Sunday marks the five-year anniversary of Hurricane Sandy making landfall in New York City, devastating many communities and killing 44 people.

Most of the 44 people who were killed were on Staten Island.

The Category 2 hurricane was originally tracking out toward the Atlantic Ocean a few days before it made landfall, but it then made a hard left hook to bring a direct impact on the city on the last Monday of October.

The shape of the city's coastline ended up helping to enhance the storm, bringing a record storm surge that was nearly 14 feet high — over 14 feet in some areas — waves of 32 feet, and a high wind that clocked in at 85 miles per hour at Kennedy Airport.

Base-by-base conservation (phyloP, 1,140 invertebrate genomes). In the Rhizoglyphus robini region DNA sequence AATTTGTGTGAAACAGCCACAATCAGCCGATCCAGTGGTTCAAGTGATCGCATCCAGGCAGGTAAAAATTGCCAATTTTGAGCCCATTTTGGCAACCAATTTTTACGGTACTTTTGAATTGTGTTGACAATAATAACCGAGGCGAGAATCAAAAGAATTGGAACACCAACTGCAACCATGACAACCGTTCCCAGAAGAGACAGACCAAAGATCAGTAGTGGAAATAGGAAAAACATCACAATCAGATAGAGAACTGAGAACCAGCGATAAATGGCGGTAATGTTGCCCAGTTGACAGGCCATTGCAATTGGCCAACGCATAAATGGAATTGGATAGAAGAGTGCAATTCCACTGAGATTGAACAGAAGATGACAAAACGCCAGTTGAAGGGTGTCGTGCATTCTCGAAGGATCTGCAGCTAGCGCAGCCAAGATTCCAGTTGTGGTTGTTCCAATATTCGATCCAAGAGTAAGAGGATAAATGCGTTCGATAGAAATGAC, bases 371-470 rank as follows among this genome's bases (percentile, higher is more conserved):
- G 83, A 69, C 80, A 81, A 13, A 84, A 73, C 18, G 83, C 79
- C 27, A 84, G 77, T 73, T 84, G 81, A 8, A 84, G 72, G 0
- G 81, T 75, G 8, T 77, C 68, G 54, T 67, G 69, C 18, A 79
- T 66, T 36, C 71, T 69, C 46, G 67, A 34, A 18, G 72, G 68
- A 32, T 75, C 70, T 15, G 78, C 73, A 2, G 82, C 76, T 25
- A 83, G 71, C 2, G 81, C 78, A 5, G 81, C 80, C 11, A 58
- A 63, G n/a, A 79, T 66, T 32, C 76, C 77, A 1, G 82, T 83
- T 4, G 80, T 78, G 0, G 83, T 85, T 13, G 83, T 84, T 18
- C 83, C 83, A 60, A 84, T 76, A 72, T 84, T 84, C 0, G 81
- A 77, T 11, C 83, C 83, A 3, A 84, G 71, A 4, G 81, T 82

Sandy was the largest hurricane in New York City history in terms of size, and it was the second-costliest hurricane in United States history.

Its storm surges and punishing winds destroyed thousands of homes and caused billions of dollars in damages, including to the subway system.

In the five years since, the MTA has spent more than $5 billion on repair and resiliency projects related to the hurricane.

The city plans to spend an additional $7 billion on repairs and preventative measures over the next four years, although NY1 has found that many of the city's originally projects are delayed or have been scaled back.

Some communities have rebounded from the storm, but other New Yorkers are still struggling.